Around the State: DBU coffeehouse benefits five nonprofits

Dallas Baptist University’s Zeta Chi sorority raised $9,000 at a coffeehouse featuring recording artist Chris Renzema prior to the COVID-19 lockdown.

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Young women in DBU’s Zeta Chi sorority chose to use proceeds from a coffeehouse event to donate $1,800 to each of five nonprofit organizations.

Dallas Baptist University’s Zeta Chi sorority raised $9,000 at a coffeehouse featuring recording artist Chris Renzema prior to the COVID-19 lockdown. The young women divided proceeds from the event among five nonprofit organizations, donating $1,800 each to GloryB, an organization that seeks to help individuals 17 and older who suffer from the acute trauma caused by sex trafficking and ritual abuse; Trafficking 911, which seeks to free youth from sex trafficking through trust-based relationships; Refuge City, a program that provides places of restoration and safety for domestic victims of human trafficking and/or sexual exploitation; Children’s Relief International, an organization whose mission is to take the light of Christ to the poor in Mozambique, Nigeria, Haiti, South Asia, Myanmar, Malawi, Uganda and Mexico; and Unbound Fort Worth, which works with schools, youth organizations and shelters to empower youth to stay safe from trafficking and exploitation. “We always say that more than anything else, we would love to be alongside different organizations rescuing girls as they are helping them physically, but that is unsafe and impossible for us to do right now. However, the best means that we can go about helping and serving our partner organizations is by educating and creating awareness alongside them and by raising funds for them,” said Sydney Carter, president of Zeta Chi.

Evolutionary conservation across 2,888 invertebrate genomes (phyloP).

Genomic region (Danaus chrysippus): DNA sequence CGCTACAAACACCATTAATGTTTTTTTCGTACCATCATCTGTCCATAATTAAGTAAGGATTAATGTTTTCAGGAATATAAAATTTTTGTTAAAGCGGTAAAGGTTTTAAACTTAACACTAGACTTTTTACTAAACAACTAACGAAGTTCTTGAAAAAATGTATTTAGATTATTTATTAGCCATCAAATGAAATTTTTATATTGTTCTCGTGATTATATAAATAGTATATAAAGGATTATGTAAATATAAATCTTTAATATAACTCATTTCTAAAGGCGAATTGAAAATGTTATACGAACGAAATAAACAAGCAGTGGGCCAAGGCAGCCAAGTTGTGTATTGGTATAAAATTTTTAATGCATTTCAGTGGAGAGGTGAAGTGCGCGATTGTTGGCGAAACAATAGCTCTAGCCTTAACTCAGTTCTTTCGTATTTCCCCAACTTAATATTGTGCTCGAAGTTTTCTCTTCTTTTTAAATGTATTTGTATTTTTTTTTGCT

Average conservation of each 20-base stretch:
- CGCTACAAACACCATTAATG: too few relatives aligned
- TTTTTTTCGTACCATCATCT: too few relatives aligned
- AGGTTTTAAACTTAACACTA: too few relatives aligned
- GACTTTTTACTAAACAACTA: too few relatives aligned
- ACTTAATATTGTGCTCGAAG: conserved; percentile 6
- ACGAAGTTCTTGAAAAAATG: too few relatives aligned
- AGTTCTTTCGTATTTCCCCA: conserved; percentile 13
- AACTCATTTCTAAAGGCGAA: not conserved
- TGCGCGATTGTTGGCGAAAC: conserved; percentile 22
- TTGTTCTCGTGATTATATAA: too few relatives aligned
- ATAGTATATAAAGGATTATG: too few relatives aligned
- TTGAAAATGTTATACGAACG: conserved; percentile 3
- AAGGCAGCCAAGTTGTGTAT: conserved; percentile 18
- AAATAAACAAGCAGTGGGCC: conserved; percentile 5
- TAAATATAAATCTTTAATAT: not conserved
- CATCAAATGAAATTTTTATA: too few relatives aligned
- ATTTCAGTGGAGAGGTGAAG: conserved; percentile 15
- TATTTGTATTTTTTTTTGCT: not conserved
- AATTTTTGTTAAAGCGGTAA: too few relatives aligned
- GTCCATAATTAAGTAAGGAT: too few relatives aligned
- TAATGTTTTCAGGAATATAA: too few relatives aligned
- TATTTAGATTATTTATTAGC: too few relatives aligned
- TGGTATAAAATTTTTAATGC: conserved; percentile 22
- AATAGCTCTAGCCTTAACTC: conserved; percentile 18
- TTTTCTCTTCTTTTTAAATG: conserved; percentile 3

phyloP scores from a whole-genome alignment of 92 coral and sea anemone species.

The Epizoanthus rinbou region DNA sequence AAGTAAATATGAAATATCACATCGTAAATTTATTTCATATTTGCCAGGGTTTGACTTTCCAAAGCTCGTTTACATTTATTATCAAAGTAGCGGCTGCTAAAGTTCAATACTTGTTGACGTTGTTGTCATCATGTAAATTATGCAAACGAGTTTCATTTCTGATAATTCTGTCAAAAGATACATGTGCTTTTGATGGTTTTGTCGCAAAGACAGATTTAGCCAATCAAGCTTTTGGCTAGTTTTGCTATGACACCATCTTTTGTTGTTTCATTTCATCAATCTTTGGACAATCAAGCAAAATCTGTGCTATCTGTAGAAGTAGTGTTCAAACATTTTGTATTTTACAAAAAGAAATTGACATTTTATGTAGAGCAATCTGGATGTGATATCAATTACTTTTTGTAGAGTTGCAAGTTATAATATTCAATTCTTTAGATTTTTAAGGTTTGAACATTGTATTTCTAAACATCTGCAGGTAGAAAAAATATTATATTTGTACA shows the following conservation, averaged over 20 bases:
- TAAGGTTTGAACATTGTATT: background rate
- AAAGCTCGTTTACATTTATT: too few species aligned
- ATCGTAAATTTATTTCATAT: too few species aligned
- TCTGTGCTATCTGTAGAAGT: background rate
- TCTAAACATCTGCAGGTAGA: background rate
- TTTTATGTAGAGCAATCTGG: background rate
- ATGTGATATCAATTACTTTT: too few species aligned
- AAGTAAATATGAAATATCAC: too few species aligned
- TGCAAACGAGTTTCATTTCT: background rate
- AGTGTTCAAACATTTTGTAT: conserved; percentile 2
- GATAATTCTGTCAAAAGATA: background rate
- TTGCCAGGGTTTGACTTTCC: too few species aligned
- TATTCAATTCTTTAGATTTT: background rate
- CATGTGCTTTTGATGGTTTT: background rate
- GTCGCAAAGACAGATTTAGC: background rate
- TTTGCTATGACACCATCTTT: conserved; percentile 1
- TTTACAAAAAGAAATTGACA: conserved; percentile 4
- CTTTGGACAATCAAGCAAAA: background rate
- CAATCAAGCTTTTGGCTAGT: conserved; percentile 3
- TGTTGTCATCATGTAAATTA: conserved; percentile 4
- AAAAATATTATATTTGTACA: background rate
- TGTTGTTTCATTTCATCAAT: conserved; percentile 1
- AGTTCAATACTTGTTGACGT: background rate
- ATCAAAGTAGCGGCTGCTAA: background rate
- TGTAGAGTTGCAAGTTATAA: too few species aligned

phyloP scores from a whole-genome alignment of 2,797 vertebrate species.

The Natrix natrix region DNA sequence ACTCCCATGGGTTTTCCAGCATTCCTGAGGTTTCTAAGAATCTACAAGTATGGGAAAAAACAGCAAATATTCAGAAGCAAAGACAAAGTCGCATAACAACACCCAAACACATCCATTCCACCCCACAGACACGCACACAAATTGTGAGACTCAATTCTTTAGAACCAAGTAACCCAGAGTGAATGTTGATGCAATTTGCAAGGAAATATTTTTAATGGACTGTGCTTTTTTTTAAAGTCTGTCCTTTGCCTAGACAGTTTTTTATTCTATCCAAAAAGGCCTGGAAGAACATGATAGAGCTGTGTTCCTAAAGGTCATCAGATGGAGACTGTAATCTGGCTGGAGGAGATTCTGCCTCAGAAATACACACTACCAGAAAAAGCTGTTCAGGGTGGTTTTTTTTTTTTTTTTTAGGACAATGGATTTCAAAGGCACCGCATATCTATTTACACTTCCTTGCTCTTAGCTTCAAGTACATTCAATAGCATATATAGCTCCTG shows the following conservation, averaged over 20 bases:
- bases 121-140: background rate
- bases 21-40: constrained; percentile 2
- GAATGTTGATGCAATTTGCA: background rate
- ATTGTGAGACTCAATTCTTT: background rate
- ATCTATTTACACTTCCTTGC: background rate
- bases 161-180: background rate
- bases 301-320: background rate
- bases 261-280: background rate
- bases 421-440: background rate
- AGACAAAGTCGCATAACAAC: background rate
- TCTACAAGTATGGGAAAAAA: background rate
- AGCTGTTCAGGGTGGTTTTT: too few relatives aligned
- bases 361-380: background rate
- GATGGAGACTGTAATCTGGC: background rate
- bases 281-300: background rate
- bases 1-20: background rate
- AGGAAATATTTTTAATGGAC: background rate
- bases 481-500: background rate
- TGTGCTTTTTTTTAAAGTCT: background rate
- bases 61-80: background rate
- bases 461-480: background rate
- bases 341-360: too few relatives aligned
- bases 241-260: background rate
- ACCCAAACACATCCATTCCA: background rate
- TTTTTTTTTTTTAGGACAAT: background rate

Wayland Baptist University named Joe Rangel associate dean of its School of Christian Studies.

Wayland Baptist University named Joe Rangel associate dean of its School of Christian Studies. Rangel has been with Wayland since 2016, serving as associate professor of Christian ministry and director of assessment for the School of Christian Studies. Rangel will move offices to Wayland’s San Antonio campus, which has operated since 1984. With extensive experience working with both education and ministry across Texas and Southern California, his focus is on developing relationships among Baptists in San Antonio and South Texas. Rangel will direct new graduate programs in Hispanic Church Leadership and African-American Church Leadership beginning in the fall 2020. “Dr. Rangel’s academic and ministry roots in South Texas run deep,” said Stephen Stookey, dean of the School of Christian Studies. “His expertise in cross-cultural ministry will allow Wayland to strengthen existing programs and develop new, innovative ministry collaborations across San Antonio and South Texas.” Rangel also will focus on promoting a new Bachelor of Applied Science in Business as Mission degree, a collaboration between the School of Christian Studies and the School of Business. The new degree focuses on giving students the education they need to make a successful business, then teaching them how to incorporate their faith and mission into what they do. In addition to a bachelor’s degree in Christian ministry, Wayland in San Antonio also offers several graduate-level Christian ministry degrees—the Master of Arts in Christian Ministry, the Master of Arts in Theological Studies, the Master of Divinity and the joint Master of Divinity/Master of Business Administration.